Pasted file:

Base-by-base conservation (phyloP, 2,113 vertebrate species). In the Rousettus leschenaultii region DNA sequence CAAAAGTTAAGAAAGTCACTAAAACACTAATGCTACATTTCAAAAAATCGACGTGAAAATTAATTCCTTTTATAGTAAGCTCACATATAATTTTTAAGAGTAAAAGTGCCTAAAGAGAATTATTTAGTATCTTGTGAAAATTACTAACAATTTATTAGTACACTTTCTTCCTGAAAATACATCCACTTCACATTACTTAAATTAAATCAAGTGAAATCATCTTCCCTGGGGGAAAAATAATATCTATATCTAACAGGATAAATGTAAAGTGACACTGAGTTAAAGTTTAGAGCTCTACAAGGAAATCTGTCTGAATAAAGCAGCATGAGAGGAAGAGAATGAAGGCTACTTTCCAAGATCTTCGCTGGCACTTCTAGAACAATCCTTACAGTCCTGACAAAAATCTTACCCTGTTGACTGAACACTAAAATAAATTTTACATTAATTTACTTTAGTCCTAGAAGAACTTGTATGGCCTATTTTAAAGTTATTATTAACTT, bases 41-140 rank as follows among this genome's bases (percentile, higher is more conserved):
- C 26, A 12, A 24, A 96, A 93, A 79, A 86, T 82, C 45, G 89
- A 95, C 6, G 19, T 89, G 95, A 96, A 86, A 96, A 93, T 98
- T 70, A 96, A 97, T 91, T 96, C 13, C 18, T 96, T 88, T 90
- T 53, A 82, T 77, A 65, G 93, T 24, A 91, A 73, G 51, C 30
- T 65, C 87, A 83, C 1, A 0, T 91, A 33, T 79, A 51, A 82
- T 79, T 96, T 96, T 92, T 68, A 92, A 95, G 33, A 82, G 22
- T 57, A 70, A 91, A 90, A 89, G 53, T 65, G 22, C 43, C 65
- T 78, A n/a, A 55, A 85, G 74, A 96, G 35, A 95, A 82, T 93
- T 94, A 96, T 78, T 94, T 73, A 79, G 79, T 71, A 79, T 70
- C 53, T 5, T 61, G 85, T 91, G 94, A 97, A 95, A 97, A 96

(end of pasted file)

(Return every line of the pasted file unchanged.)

Base-by-base conservation (phyloP, 2,113 vertebrate species). In the Rousettus leschenaultii region DNA sequence CAAAAGTTAAGAAAGTCACTAAAACACTAATGCTACATTTCAAAAAATCGACGTGAAAATTAATTCCTTTTATAGTAAGCTCACATATAATTTTTAAGAGTAAAAGTGCCTAAAGAGAATTATTTAGTATCTTGTGAAAATTACTAACAATTTATTAGTACACTTTCTTCCTGAAAATACATCCACTTCACATTACTTAAATTAAATCAAGTGAAATCATCTTCCCTGGGGGAAAAATAATATCTATATCTAACAGGATAAATGTAAAGTGACACTGAGTTAAAGTTTAGAGCTCTACAAGGAAATCTGTCTGAATAAAGCAGCATGAGAGGAAGAGAATGAAGGCTACTTTCCAAGATCTTCGCTGGCACTTCTAGAACAATCCTTACAGTCCTGACAAAAATCTTACCCTGTTGACTGAACACTAAAATAAATTTTACATTAATTTACTTTAGTCCTAGAAGAACTTGTATGGCCTATTTTAAAGTTATTATTAACTT, bases 41-140 rank as follows among this genome's bases (percentile, higher is more conserved):
- C 26, A 12, A 24, A 96, A 93, A 79, A 86, T 82, C 45, G 89
- A 95, C 6, G 19, T 89, G 95, A 96, A 86, A 96, A 93, T 98
- T 70, A 96, A 97, T 91, T 96, C 13, C 18, T 96, T 88, T 90
- T 53, A 82, T 77, A 65, G 93, T 24, A 91, A 73, G 51, C 30
- T 65, C 87, A 83, C 1, A 0, T 91, A 33, T 79, A 51, A 82
- T 79, T 96, T 96, T 92, T 68, A 92, A 95, G 33, A 82, G 22
- T 57, A 70, A 91, A 90, A 89, G 53, T 65, G 22, C 43, C 65
- T 78, A n/a, A 55, A 85, G 74, A 96, G 35, A 95, A 82, T 93
- T 94, A 96, T 78, T 94, T 73, A 79, G 79, T 71, A 79, T 70
- C 53, T 5, T 61, G 85, T 91, G 94, A 97, A 95, A 97, A 96